I declaim not against money. It to plod through the world with hearts is the means by which the philosoa depraved and minds uncultivated; or, pher puts in practice his preconceived if they have accomplishments, they theories, by which the poet displays will be those only which attract the the creations of his fancy, and by wondering gaze of the world. These which the christian performs his phir are the deplorable effects which issue lanthropic and godlike deeds. It is from a marriage unattended by the the means by which the savage emergentle and sublime passion of love. ges from a state of barbarism to a Without this divine principle, all the state of civilization—from midnight riches a couple may possess can be darkness to noontide splendour. But of no avail. They may both, with though its advantages are innumeratheir children, sit around the winter ble, it is, nevertheless, liable to abuse. fire, and we may call it a domestic And he who imagines it to be of itcircle; but it is not the circle of peace self a good; who bows before it as and love: they may both repose on an idol; who marries, for its sake the same couch; but it is not the alone, a woman whom he in his heart, couch of peace and love: they may perhaps, loathes or despises ; will find both awaken, and feel the cheering himself miserably mistaken if he thinks . beains of the morning sun; but they it will add to his comfort and happi, are entirely unaffected by the renovat- ness. However miserable may be ing beams of peace and love: they the man who marries a poor woman, may both have their coffers filled with he who marries a woman for the sake the treasures of the Indies; but they of her riches is infinitely more miserpossess not the real and more substan-able. The former has one consoling tial pleasures-those of peace and reflection, of which the latter is delove. No, Mr. Editor; without that void, viz, that he has not perverted feeling, that affection, that passion, the sacred principles of his nature. which we denominate love, their gold, I think not, however, that the and their possessions of every kind, poor man, who marries because he is will be their bane. But let them in love, has few or no comforts. We once love each other, and wealth are not obliged to suppose, that, becease to be their god, they will enjoy cause lie lacks what the world esteems as much happiness as human nature riches, he has neither house to reside can enjoy on this side of the grave. in, nor bed to repose in,-neither

As a further proof of the imbecility fire to warm him, nor raiment to of riches without love, we ask, if the clothe him, nor food to afford him husband should be stretched on the subsistence. His house may not be bed of adversity, will his wife drop stately, but it is convenient ; his firetears of grief, that his tears may be side may not be gaudy, but it is comwiped ? will her heart bleed, that his fortable; his bed may not be soft, but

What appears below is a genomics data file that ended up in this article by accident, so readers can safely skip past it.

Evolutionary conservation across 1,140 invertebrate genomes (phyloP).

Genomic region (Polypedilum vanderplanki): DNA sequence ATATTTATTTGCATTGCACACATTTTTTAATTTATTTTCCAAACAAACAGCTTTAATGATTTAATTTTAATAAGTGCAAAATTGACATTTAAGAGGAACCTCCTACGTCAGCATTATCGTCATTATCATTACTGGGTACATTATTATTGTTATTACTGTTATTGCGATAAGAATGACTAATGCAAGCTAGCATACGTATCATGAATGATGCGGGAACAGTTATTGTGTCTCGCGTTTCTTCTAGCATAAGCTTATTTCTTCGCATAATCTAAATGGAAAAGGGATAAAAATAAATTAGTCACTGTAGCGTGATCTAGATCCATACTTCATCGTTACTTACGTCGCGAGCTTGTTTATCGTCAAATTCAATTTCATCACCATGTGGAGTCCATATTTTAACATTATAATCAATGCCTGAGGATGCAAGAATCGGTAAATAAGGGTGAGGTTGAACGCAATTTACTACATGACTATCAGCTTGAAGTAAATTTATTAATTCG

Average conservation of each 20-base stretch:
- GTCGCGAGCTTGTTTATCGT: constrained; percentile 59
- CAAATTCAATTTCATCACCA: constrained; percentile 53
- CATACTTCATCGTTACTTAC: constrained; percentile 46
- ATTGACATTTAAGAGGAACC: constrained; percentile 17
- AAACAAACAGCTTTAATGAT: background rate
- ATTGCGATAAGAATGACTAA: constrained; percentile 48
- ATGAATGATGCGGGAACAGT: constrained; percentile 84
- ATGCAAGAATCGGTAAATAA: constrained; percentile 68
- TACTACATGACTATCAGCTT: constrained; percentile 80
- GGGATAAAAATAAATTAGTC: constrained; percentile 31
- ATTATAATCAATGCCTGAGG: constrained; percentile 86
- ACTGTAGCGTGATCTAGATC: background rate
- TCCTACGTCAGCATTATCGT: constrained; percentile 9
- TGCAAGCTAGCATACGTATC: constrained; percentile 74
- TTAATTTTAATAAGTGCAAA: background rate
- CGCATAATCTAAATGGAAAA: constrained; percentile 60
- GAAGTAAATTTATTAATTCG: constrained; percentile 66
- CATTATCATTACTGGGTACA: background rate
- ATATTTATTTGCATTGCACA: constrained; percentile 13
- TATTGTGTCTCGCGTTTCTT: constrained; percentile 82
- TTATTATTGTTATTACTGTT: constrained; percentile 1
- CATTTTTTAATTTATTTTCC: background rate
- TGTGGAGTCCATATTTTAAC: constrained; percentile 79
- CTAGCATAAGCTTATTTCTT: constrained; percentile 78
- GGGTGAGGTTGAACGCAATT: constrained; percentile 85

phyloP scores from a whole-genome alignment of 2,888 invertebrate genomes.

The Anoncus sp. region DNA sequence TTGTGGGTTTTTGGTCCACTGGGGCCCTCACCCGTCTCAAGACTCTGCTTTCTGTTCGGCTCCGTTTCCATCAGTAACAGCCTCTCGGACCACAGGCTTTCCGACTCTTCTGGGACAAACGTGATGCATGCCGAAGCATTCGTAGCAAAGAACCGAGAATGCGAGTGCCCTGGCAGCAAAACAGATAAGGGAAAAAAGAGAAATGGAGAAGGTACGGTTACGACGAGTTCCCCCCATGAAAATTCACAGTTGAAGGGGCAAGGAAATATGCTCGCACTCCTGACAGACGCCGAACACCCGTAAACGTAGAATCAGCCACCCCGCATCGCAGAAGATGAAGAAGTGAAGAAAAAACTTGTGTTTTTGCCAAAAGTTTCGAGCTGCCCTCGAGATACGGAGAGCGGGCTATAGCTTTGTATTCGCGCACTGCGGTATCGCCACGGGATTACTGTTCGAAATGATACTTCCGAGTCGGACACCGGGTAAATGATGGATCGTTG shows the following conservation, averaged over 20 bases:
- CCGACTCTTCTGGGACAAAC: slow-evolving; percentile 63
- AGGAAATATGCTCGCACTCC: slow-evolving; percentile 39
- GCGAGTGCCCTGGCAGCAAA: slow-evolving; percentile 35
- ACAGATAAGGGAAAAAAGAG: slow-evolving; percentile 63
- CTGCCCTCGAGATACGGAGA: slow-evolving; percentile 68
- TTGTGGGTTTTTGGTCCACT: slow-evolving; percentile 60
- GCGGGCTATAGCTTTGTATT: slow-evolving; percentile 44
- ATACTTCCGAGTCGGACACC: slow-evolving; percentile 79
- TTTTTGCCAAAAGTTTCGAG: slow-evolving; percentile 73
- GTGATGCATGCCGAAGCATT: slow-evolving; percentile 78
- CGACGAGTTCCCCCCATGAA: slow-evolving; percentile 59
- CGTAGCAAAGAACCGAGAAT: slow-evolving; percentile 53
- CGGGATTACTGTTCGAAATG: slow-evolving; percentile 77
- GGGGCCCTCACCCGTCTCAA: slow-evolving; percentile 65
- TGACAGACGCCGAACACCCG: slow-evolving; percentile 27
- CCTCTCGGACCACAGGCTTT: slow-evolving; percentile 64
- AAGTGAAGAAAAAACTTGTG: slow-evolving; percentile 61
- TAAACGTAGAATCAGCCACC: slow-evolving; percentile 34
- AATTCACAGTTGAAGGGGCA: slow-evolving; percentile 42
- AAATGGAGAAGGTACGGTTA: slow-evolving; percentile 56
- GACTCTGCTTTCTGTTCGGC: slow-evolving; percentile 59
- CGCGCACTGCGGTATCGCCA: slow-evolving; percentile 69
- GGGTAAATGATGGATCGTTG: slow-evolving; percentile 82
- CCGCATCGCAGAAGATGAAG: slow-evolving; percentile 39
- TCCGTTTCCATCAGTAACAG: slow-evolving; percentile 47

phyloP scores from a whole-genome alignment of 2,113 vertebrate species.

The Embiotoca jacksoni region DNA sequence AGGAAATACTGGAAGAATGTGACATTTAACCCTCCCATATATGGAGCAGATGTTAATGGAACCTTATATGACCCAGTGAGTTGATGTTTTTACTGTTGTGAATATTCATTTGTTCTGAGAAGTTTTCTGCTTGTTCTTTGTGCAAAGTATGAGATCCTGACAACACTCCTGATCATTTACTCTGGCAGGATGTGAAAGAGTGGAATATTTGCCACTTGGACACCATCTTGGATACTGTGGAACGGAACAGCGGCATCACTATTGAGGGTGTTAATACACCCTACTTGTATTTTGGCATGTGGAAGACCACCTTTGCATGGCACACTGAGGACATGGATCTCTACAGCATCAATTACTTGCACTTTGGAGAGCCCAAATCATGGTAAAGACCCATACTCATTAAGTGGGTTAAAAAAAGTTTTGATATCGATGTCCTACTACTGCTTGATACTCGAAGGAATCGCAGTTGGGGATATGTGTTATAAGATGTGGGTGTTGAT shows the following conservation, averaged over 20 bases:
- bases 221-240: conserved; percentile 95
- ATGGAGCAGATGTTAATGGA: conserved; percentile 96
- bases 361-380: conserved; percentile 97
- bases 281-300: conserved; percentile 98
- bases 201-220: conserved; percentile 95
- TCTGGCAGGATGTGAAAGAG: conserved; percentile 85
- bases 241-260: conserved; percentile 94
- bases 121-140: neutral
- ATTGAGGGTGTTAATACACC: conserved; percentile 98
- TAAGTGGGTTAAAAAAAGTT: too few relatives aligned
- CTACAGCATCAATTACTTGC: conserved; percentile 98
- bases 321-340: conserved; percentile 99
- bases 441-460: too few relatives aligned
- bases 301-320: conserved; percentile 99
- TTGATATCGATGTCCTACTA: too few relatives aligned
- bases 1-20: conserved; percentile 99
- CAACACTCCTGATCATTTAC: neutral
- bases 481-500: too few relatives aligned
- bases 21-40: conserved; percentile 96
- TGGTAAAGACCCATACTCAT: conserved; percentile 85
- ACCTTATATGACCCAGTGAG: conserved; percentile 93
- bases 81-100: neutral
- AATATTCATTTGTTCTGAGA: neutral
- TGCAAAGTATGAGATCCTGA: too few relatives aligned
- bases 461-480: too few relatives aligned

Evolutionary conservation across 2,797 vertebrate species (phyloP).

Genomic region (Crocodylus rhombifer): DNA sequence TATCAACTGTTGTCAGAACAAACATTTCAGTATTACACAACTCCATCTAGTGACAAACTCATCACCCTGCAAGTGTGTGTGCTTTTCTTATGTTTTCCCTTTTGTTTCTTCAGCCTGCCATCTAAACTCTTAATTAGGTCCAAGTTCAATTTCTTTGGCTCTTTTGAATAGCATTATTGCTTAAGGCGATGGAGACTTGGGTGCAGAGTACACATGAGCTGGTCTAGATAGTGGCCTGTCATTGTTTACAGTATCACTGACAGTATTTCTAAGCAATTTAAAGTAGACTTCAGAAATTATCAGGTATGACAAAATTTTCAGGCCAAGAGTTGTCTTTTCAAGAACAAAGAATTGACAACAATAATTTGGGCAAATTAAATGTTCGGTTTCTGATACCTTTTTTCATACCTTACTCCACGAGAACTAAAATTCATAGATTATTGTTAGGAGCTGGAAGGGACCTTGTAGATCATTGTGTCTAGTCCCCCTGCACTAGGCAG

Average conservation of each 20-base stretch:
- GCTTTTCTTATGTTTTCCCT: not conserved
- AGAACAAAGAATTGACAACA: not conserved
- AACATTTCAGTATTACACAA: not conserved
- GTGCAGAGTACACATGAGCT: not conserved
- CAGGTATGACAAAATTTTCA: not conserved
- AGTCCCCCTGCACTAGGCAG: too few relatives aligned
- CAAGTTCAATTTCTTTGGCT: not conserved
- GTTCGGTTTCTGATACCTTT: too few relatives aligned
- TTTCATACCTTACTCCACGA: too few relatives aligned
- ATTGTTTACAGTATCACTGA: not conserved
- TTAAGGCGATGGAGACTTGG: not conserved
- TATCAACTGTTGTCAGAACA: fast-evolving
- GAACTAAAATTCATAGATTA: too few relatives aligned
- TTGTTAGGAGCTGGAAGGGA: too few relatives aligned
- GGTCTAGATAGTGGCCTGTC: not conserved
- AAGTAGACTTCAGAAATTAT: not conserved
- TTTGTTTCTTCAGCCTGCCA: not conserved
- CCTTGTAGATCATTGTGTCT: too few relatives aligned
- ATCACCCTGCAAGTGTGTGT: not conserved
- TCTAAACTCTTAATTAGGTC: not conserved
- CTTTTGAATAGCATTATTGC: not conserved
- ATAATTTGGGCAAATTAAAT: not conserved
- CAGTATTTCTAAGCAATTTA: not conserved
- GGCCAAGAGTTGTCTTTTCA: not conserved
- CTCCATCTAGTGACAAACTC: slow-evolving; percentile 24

may cease to bleed? will she it affords repose to his wearied limbs ;. support his head, assuage his pains, his raiment may not be splendid, but and

ро! the balm of consolation into it shields him from the wintry blast ; his drooping soul? No, she loves his table may not be covered with the


elegant feast of Epicurus, but it is and swearing they will kill themselves if spread with the simple food which you refuse to marry them. Indeed, John, nature requires. There is more

I have taken many of them at their word, than

but none have ever killed themselves for this that makes him happy. He has me, that I could learn. Their protestaa wife whom he loves, and by whom tions, therefore, are all false, and only calhe is beloved. He has a wife, the culcated to blind silly girls. But whether tones of whose voice, and the expres. So they had better keep their distance in

false or true, they were all lost on me. sion of whose eye, and the glow of future, and not sigh any longer at my whose cheek, are calculated in the feet. I won't listen to one of them. Some darkest hours of adversity, to shed a of my acquaintances, to whom I told these ray of light over his desponding soul. resolutions, have all declared they will

O'er all that we feel or see;

abide by them, and give no encouragement • When life looks lone and dreary, What light can dispel the gloom ?

to wooers of any description. Miss LeWhen time's swift wing grows weary,

titia Hardy, dear girl, who is only three What charm can refresh his plume ? 'Tis woman, whose sweetness beameth

years older than myself, has forsworn ma

trimony nine years since. La! what a And if morn of heaven e'er dreameth,

sensible child she must have been when she 'Tis when he thinks purely of thee, O wonian!'

could see through its follies when only twenty AMATOR NICPTIAZUM.

three years old. Indeed, I wish I had possessed her prudence; but it is not yet too late to learn. So, John, if any person

intimates the least wish to be introduced MISERY UPON MISERY.

to me, I desire that he may be told my real LETTER FROM MY COUSIN.